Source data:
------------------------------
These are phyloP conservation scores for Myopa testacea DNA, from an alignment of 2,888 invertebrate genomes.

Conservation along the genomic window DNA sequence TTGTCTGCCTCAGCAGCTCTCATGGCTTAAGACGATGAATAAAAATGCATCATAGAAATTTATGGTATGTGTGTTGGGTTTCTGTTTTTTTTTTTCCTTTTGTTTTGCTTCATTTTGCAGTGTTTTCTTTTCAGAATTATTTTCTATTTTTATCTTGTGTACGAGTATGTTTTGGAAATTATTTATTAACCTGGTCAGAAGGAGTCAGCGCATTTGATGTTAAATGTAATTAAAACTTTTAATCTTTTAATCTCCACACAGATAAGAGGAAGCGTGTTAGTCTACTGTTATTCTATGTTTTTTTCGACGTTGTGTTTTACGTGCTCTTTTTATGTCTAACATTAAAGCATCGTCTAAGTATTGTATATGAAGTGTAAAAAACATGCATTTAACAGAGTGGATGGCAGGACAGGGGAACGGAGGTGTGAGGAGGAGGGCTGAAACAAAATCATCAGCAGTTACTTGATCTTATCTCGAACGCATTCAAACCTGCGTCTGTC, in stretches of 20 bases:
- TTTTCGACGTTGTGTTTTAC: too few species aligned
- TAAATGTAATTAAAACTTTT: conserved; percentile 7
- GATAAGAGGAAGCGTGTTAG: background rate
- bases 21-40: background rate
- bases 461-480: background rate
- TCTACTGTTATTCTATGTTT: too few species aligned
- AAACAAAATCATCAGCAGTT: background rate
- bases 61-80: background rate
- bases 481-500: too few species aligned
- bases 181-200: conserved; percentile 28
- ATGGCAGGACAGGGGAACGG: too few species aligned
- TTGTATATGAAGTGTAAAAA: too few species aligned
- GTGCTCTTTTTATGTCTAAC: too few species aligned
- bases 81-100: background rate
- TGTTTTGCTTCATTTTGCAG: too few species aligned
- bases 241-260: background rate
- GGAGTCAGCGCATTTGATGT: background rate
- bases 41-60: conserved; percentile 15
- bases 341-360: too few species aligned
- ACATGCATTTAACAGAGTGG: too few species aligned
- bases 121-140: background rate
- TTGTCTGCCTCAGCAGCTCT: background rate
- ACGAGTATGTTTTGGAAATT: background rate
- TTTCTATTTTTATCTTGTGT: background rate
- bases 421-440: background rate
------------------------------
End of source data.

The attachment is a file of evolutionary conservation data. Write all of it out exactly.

These are phyloP conservation scores for Myopa testacea DNA, from an alignment of 2,888 invertebrate genomes.

Conservation along the genomic window DNA sequence TTGTCTGCCTCAGCAGCTCTCATGGCTTAAGACGATGAATAAAAATGCATCATAGAAATTTATGGTATGTGTGTTGGGTTTCTGTTTTTTTTTTTCCTTTTGTTTTGCTTCATTTTGCAGTGTTTTCTTTTCAGAATTATTTTCTATTTTTATCTTGTGTACGAGTATGTTTTGGAAATTATTTATTAACCTGGTCAGAAGGAGTCAGCGCATTTGATGTTAAATGTAATTAAAACTTTTAATCTTTTAATCTCCACACAGATAAGAGGAAGCGTGTTAGTCTACTGTTATTCTATGTTTTTTTCGACGTTGTGTTTTACGTGCTCTTTTTATGTCTAACATTAAAGCATCGTCTAAGTATTGTATATGAAGTGTAAAAAACATGCATTTAACAGAGTGGATGGCAGGACAGGGGAACGGAGGTGTGAGGAGGAGGGCTGAAACAAAATCATCAGCAGTTACTTGATCTTATCTCGAACGCATTCAAACCTGCGTCTGTC, in stretches of 20 bases:
- TTTTCGACGTTGTGTTTTAC: too few species aligned
- TAAATGTAATTAAAACTTTT: conserved; percentile 7
- GATAAGAGGAAGCGTGTTAG: background rate
- bases 21-40: background rate
- bases 461-480: background rate
- TCTACTGTTATTCTATGTTT: too few species aligned
- AAACAAAATCATCAGCAGTT: background rate
- bases 61-80: background rate
- bases 481-500: too few species aligned
- bases 181-200: conserved; percentile 28
- ATGGCAGGACAGGGGAACGG: too few species aligned
- TTGTATATGAAGTGTAAAAA: too few species aligned
- GTGCTCTTTTTATGTCTAAC: too few species aligned
- bases 81-100: background rate
- TGTTTTGCTTCATTTTGCAG: too few species aligned
- bases 241-260: background rate
- GGAGTCAGCGCATTTGATGT: background rate
- bases 41-60: conserved; percentile 15
- bases 341-360: too few species aligned
- ACATGCATTTAACAGAGTGG: too few species aligned
- bases 121-140: background rate
- TTGTCTGCCTCAGCAGCTCT: background rate
- ACGAGTATGTTTTGGAAATT: background rate
- TTTCTATTTTTATCTTGTGT: background rate
- bases 421-440: background rate